sometimes a little pressure and presence is all it takes…

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We have tried so many things to help with Lauren’s sensory issues and anxiety. Breathing techniques, mindfulness skills, coping skills, evidence based practices and treatments…implemented by both myself and others. And after all of this, today God showed me one simple thing. Maybe the most valuable yet…

The soothing power of a good strong hug.

Lauren actually likes to hug, but it’s usually during the most inconvenient times. Like right after she has a gigantic sensory meltdown before church or school.

I am a reluctant hugger in these moments. She usually has been screaming for an extended period of time, I am late for work, frustrated, and she is lucky I haven’t had a meltdown myself at this point.  I offer her what I can in the way of a halfhearted hug and we scurry out the door. 

Another situation that causes Lauren meltdowns are large crowds. So today when we went to lunch and the line was riddled with people, I buckled in for a long ride.  Soon she would start breathing quickly, crying, and her little panic alarms would go off.

Most times I give her my phone to distract her or encourage her to hold her stuffed animal, but this time I remembered an article I had read. It was about anxiety/sensory issues and how a weighted blanket, or simple pressure can help.

I asked my girl if she wanted a hug, she said yes, and I wrapped her arms into mine and hugged her hard. I didn’t let go until she was ready for me to let go and something amazing happened. The anxiety melted off.

She did good for a few minutes after that, then the anxiety returned, and she asked me to hug her tight again. I did and once again, the anxiety melted. We were a actually able to enjoy our lunch.

This may not seem like a miracle to anyone else, but it was to me. Any other time she would have had a complete meltdown, barely ate, and whined until we could leave. But because of slight pressure applied at the right time to her overwhelmed body, she was able to cope and actually enjoy herself.

It was a great day. And I’m looking forward to her starting occupational therapy next week in addition to continued counseling to help her address the difficulties she is having. But I’ll be honest…

I’m afraid.

What if the interventions don’t work? What if she never gets better and only gets worse? And I know that’s a horrible way to think, but it happens. Moms worry about their kids.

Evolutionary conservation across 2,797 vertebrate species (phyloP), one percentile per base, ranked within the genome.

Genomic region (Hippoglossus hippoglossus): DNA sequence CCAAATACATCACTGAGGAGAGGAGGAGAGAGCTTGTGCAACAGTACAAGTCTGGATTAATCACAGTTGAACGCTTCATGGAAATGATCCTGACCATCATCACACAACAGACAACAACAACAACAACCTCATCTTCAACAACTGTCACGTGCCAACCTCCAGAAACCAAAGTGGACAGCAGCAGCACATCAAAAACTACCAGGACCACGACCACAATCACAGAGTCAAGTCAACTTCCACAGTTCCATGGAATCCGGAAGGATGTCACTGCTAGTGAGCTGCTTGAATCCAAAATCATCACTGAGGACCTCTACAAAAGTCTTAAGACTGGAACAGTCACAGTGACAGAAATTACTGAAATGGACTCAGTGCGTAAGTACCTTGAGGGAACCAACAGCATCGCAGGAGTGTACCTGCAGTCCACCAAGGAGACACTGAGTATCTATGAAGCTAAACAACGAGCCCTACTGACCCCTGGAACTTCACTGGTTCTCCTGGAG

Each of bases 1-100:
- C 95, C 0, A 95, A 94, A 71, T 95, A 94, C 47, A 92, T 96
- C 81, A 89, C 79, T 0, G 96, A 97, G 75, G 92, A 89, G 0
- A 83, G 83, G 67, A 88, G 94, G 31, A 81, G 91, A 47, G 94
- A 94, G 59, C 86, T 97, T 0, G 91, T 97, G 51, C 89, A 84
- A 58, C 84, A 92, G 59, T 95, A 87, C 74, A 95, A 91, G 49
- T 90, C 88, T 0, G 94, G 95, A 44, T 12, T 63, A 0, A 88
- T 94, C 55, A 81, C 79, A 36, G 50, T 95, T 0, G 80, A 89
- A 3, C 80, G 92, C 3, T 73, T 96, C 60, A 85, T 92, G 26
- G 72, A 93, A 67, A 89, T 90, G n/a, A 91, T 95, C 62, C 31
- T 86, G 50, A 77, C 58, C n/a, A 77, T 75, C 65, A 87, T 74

But then I step back, God taps me on the shoulder, and reminds me of His love not only for me, but for her.

He applies gentle pressure to my anxious heart, squeezes me into the safety of His love, and anxiety melts off. Things may not wrap up with a big red bow, but because I feel the pressure of his presence against my raw tired nerves, I can cope.

I was able to enjoy her tonight just for who she is, letting everything else go, and that’s a gift. 

Because she is amazing. And God made her that way. She may have signs and symptoms of this or that and they do cause her distress…they just do. And they may always. But they won’t write her story. Because a diagnosis can’t do that. Only God can. She is beautiful and made in His image. And only He can make new. He loves her dearly and He loves me and you too. And through the rest of this journey we will be okay because His plans are always good.

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Comments

  1. Lora says

    Wow what beautiful story. One day your beautiful Lauren will tell her story because the healing power of Jesus can cause her to live with it but not the symptom or effects of it. I love this. You are an amazing writer.

  2. Missy says

    Oh Stephanie! Iyes to big bear hugs! Even at 12, my little man needs them (today even!) to help calm his anxiety and provide that necessary sensory input. I’m always so grateful when God inspires simple yet profound actions on our part that create such positive effects and her children. Keep at it, mama.

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